You are right; you don't know much about DO's. Let me educate you. It's much more difficult for a DO to match into an osteopathic opth/rads/ortho spot because there are very few osteopathic versions of those competitive fields. A lot of M.D.'s like you have this misconception because you think there are a fair number of osteopathic residencies in the competitive fields like derm, optho, rads etc. If that were true, then you would be correct in your assessment and it would be unfair that a DO could go to either while an M.D. would be limited to just the allopathic residencies. However, that's far from being the case. There are very few osteopathic versions of the most competitive fields like derm, rads and optho. It doesn't even compare. Case in point, there are only 14-20 derm spots a year compared to 260 allopathic derms spots. And I think there are maybe 4 or 5 DO optho residencies in existence. This is why osteopathic fields are limited to DO's because we are essentially barred from allopathic fields which is why we have to preserve the few opportunities that are available to DO's. I hope that erased any confusion you had?

Anyway, let's not turn this into an MD vs. DO thread. If you want to continue this discussion just PM me.
 
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Parrothead

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Thanks for the good insight. I have presumed all along that my best chance for a GI spot will be at my own eventual residency program, and that within my own residency, MD/DO will not be an issue since they will know me and work with me all the time.

What I had overlooked was that although overall GI placement--inside and outside--is a very important selection criteria in my ROL, I'm afraid that being a DO will make outside GI placement a non-issue. I say this because since outside programs won't know me, they won't look beyond the DO, even if I am from a top 10-20 residency program. Anyone think this is a true or false statement? Or will the top 10-20 residency program cancel out the "DO factor" at outside fellowship programs? Or am I overthinking this one to death? I'm starting to think that's actually the case.

Thanks again.
 

medstud03

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Your biggest mistake is to consider your degree a handicap. It is not. You are not a Doctor of Osteopathy...you are a doctor. Having a "DO" instead of an "MD" does not make you a second class citizen. Thinking of yourself in that way will only cause you trouble down the line. I have many "DO" friends from college who are doing quite well with fellowship interviews/offers at this time. (Peds, not IM...but still doing well.) Be proud of your accomplishments. Pick the residency program that's right for you. Worry about fellowship after you make it through your intern year...that will be tough enough!
 

maximuum

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I had a quick question about GI fellowship training. Is it 2 or 3 years? On the FREIDA website, all of the programs have a 3 year training length. However, I was under the assumption that the 3rd year of training was for hepatology.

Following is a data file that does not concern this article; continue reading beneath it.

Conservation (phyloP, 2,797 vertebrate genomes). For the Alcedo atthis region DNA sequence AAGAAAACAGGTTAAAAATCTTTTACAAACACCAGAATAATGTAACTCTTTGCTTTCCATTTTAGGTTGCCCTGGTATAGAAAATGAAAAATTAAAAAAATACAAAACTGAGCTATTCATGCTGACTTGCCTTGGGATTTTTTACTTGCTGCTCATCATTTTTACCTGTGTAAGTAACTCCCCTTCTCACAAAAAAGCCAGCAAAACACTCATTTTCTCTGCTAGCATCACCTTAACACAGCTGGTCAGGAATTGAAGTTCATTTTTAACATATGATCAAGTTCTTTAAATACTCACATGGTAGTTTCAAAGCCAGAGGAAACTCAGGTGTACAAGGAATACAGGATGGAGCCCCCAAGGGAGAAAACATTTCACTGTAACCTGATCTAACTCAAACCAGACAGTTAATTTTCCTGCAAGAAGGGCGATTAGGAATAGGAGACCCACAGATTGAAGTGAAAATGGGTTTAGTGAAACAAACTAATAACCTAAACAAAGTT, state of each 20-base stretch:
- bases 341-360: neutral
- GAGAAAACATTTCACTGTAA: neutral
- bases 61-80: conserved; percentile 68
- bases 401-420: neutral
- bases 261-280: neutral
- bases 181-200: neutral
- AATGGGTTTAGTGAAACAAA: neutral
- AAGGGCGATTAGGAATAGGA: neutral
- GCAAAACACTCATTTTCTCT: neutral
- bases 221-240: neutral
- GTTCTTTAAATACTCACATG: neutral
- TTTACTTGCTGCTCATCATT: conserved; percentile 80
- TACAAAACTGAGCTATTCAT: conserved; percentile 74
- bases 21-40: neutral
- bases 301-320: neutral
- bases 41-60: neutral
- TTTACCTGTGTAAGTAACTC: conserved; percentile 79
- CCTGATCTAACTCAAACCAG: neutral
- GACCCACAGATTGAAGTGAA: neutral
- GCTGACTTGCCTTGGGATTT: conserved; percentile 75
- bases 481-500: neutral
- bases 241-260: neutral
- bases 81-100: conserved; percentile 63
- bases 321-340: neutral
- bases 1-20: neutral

june015b

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maximuum said:
I had a quick question about GI fellowship training. Is it 2 or 3 years? On the FREIDA website, all of the programs have a 3 year training length. However, I was under the assumption that the 3rd year of training was for hepatology.
Yes. general GI, hepatology & nutrition training is 3 years like cardiology. There are some people seeking an additional year training in transplantation (hepatology, pancreas, small bowel, etc.), interventional endoscopic surgery, motility, inflammatorry bowel disease, and few others. In many programs, the programs still teach you everying above in 3 years but there are some academic programs using 4th year fellow(s) for interventional EUS, etc. GI is becoming specialized and there are more new drugs/treatments and endoscopic procedures (extra GI luminal/intraabdominal bx, esophageal resection and suturing, endoscopic bariatric surgery, radioactive implanting of pancreatic cancer, etc.)
 

bla_3x

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june015b said:
Yes. general GI, hepatology & nutrition training is 3 years like cardiology. There are some people seeking an additional year training in transplantation (hepatology, pancreas, small bowel, etc.), interventional endoscopic surgery, motility, inflammatorry bowel disease, and few others. In many programs, the programs still teach you everying above in 3 years but there are some academic programs using 4th year fellow(s) for interventional EUS, etc. GI is becoming specialized and there are more new drugs/treatments and endoscopic procedures (extra GI luminal/intraabdominal bx, esophageal resection and suturing, endoscopic bariatric surgery, radioactive implanting of pancreatic cancer, etc.)
So, for the procedures mentioned at the end of your post
extra GI luminal/intraabdominal bx, esophageal resection and suturing, endoscopic bariatric surgery, radioactive implanting of pancreatic cancer, etc.
Does one need to have that fourth year fellowship...or are these things covered in the 3yrs and the fourth is for official certification and such?
I have heard that these fourth year interventional spots are next to impossible for "anyone" to get. Is this true? Also. are there GI docs who come back and do the year fellowship after being in practice for a while?
 

june015b

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bla_3x said:
So, for the procedures mentioned at the end of your post
Does one need to have that fourth year fellowship...or are these things covered in the 3yrs and the fourth is for official certification and such?
I have heard that these fourth year interventional spots are next to impossible for "anyone" to get. Is this true? Also. are there GI docs who come back and do the year fellowship after being in practice for a while?

In most programs. you don't have to worry about an additional year of training. They will teach you all. The 4th year is fonly or those who are interested in one particular aspect of GI and Liver (like internvetional, transplant, etc.). If you want to learn all in 3 years, you may want to go to a smaller program since there are no competition to get more interventional stuffs with other fellows like 4th year at big programs. Most GI fellows get job right out of fellowship given a good lifestyle with great compensation. Some even get job offers during their 2nd year of training. The job satisfaction rate is very high in GI.